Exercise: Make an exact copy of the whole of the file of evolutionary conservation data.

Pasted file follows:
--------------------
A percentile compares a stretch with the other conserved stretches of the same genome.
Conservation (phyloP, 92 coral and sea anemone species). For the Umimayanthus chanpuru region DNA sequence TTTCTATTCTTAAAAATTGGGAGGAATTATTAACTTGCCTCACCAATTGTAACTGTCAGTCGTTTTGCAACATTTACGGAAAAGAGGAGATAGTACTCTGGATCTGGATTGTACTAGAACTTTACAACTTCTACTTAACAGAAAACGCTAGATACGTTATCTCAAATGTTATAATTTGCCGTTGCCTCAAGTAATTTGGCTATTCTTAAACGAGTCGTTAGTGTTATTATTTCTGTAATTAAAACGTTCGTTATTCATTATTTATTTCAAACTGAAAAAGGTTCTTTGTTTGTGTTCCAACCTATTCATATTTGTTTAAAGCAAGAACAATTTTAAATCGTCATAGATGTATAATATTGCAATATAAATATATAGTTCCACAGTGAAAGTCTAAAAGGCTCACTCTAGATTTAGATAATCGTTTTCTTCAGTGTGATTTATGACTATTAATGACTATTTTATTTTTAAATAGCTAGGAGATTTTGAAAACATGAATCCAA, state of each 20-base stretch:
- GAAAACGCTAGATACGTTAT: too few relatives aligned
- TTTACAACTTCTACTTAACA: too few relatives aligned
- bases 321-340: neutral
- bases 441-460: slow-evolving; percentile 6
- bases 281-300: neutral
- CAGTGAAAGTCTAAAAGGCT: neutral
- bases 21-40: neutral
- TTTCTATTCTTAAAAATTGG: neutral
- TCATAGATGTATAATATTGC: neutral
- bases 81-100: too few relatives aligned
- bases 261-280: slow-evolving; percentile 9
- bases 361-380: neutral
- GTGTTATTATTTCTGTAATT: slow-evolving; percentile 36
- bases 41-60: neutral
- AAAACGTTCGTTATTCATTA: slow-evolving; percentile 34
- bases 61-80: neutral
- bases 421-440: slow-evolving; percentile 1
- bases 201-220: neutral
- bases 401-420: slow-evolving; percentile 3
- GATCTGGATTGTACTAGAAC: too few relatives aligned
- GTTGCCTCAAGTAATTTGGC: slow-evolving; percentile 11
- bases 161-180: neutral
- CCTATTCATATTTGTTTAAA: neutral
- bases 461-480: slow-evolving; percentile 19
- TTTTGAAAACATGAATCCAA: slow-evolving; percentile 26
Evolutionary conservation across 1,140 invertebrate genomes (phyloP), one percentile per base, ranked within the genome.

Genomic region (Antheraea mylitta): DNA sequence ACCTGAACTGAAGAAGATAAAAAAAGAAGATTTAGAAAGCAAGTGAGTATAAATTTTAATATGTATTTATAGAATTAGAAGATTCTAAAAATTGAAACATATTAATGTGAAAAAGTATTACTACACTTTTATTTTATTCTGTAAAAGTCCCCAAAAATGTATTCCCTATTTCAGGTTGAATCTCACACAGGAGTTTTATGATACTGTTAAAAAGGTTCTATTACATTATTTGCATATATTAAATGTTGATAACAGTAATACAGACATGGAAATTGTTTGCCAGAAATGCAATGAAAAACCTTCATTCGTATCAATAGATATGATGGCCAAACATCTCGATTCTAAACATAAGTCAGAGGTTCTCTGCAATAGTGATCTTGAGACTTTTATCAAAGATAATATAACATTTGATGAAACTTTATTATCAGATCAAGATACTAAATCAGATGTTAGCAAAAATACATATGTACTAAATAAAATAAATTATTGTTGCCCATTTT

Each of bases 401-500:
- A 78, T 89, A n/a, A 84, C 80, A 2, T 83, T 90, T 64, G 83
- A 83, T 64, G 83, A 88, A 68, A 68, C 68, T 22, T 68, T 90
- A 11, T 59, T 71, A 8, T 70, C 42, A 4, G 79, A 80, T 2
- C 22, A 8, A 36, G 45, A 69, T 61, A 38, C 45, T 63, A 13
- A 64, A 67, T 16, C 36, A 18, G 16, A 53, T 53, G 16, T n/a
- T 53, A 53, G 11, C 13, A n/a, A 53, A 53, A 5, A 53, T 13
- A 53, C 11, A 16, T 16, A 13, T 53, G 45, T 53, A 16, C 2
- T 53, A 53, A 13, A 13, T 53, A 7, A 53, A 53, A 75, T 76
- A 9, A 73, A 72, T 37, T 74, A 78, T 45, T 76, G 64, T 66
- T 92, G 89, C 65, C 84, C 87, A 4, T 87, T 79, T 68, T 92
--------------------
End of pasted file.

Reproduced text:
A percentile compares a stretch with the other conserved stretches of the same genome.
Conservation (phyloP, 92 coral and sea anemone species). For the Umimayanthus chanpuru region DNA sequence TTTCTATTCTTAAAAATTGGGAGGAATTATTAACTTGCCTCACCAATTGTAACTGTCAGTCGTTTTGCAACATTTACGGAAAAGAGGAGATAGTACTCTGGATCTGGATTGTACTAGAACTTTACAACTTCTACTTAACAGAAAACGCTAGATACGTTATCTCAAATGTTATAATTTGCCGTTGCCTCAAGTAATTTGGCTATTCTTAAACGAGTCGTTAGTGTTATTATTTCTGTAATTAAAACGTTCGTTATTCATTATTTATTTCAAACTGAAAAAGGTTCTTTGTTTGTGTTCCAACCTATTCATATTTGTTTAAAGCAAGAACAATTTTAAATCGTCATAGATGTATAATATTGCAATATAAATATATAGTTCCACAGTGAAAGTCTAAAAGGCTCACTCTAGATTTAGATAATCGTTTTCTTCAGTGTGATTTATGACTATTAATGACTATTTTATTTTTAAATAGCTAGGAGATTTTGAAAACATGAATCCAA, state of each 20-base stretch:
- GAAAACGCTAGATACGTTAT: too few relatives aligned
- TTTACAACTTCTACTTAACA: too few relatives aligned
- bases 321-340: neutral
- bases 441-460: slow-evolving; percentile 6
- bases 281-300: neutral
- CAGTGAAAGTCTAAAAGGCT: neutral
- bases 21-40: neutral
- TTTCTATTCTTAAAAATTGG: neutral
- TCATAGATGTATAATATTGC: neutral
- bases 81-100: too few relatives aligned
- bases 261-280: slow-evolving; percentile 9
- bases 361-380: neutral
- GTGTTATTATTTCTGTAATT: slow-evolving; percentile 36
- bases 41-60: neutral
- AAAACGTTCGTTATTCATTA: slow-evolving; percentile 34
- bases 61-80: neutral
- bases 421-440: slow-evolving; percentile 1
- bases 201-220: neutral
- bases 401-420: slow-evolving; percentile 3
- GATCTGGATTGTACTAGAAC: too few relatives aligned
- GTTGCCTCAAGTAATTTGGC: slow-evolving; percentile 11
- bases 161-180: neutral
- CCTATTCATATTTGTTTAAA: neutral
- bases 461-480: slow-evolving; percentile 19
- TTTTGAAAACATGAATCCAA: slow-evolving; percentile 26
Evolutionary conservation across 1,140 invertebrate genomes (phyloP), one percentile per base, ranked within the genome.

Genomic region (Antheraea mylitta): DNA sequence ACCTGAACTGAAGAAGATAAAAAAAGAAGATTTAGAAAGCAAGTGAGTATAAATTTTAATATGTATTTATAGAATTAGAAGATTCTAAAAATTGAAACATATTAATGTGAAAAAGTATTACTACACTTTTATTTTATTCTGTAAAAGTCCCCAAAAATGTATTCCCTATTTCAGGTTGAATCTCACACAGGAGTTTTATGATACTGTTAAAAAGGTTCTATTACATTATTTGCATATATTAAATGTTGATAACAGTAATACAGACATGGAAATTGTTTGCCAGAAATGCAATGAAAAACCTTCATTCGTATCAATAGATATGATGGCCAAACATCTCGATTCTAAACATAAGTCAGAGGTTCTCTGCAATAGTGATCTTGAGACTTTTATCAAAGATAATATAACATTTGATGAAACTTTATTATCAGATCAAGATACTAAATCAGATGTTAGCAAAAATACATATGTACTAAATAAAATAAATTATTGTTGCCCATTTT

Each of bases 401-500:
- A 78, T 89, A n/a, A 84, C 80, A 2, T 83, T 90, T 64, G 83
- A 83, T 64, G 83, A 88, A 68, A 68, C 68, T 22, T 68, T 90
- A 11, T 59, T 71, A 8, T 70, C 42, A 4, G 79, A 80, T 2
- C 22, A 8, A 36, G 45, A 69, T 61, A 38, C 45, T 63, A 13
- A 64, A 67, T 16, C 36, A 18, G 16, A 53, T 53, G 16, T n/a
- T 53, A 53, G 11, C 13, A n/a, A 53, A 53, A 5, A 53, T 13
- A 53, C 11, A 16, T 16, A 13, T 53, G 45, T 53, A 16, C 2
- T 53, A 53, A 13, A 13, T 53, A 7, A 53, A 53, A 75, T 76
- A 9, A 73, A 72, T 37, T 74, A 78, T 45, T 76, G 64, T 66
- T 92, G 89, C 65, C 84, C 87, A 4, T 87, T 79, T 68, T 92